Hanover Street (Boston)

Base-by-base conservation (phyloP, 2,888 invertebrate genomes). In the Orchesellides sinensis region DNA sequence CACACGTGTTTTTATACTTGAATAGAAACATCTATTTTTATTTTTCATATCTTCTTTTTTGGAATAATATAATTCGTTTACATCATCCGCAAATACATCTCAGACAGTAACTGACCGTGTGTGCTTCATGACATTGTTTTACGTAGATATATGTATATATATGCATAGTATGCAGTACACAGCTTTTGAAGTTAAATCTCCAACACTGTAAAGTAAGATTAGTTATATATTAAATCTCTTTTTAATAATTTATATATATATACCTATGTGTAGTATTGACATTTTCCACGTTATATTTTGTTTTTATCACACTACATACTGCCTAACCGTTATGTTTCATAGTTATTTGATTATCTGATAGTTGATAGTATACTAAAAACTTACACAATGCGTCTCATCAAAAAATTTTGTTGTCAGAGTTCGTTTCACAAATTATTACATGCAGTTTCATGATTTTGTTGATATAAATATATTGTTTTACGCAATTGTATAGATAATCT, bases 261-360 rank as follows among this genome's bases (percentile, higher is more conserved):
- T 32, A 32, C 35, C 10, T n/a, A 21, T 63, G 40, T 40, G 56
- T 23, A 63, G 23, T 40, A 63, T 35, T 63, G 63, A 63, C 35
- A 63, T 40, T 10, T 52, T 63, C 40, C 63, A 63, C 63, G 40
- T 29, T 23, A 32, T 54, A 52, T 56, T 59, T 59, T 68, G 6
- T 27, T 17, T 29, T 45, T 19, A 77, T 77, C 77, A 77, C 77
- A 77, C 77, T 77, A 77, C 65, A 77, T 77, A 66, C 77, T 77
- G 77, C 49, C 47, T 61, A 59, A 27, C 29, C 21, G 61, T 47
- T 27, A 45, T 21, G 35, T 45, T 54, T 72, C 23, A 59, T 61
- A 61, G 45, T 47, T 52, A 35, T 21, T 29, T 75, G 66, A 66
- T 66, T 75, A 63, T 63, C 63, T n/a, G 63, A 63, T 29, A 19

The street is one of the oldest in Boston, and was originally an Indian path, allowing access to the shore, prior to the first European settlement. In the 17th century, the street was called Orange Tree Lane. In 1708, the street was renamed after the British House of Hanover, heirs to the throne under the Act of Settlement 1701. In 1824, North Street and the former Middle Street became part of Hanover. In the 1950s, the block of Hanover Street between Cross Street and Blackstone Street was demolished to make way for the construction of the Central Artery. This block was reopened in 2004 when the elevated Central Artery was removed as part of the Big Dig and replaced by the Rose Kennedy Greenway. In the 1960s the southern section of Hanover street, from Congress Street to Court Street (now Cambridge Street), was demolished to make way for the construction of Government Center. Hanover Street is now home to many businesses, cafes, churches, and Italian restaurants. The portion of the street between the Rose Kennedy Greenway and Union Street is closed on Friday and Saturday each week for the Haymarket open-air market.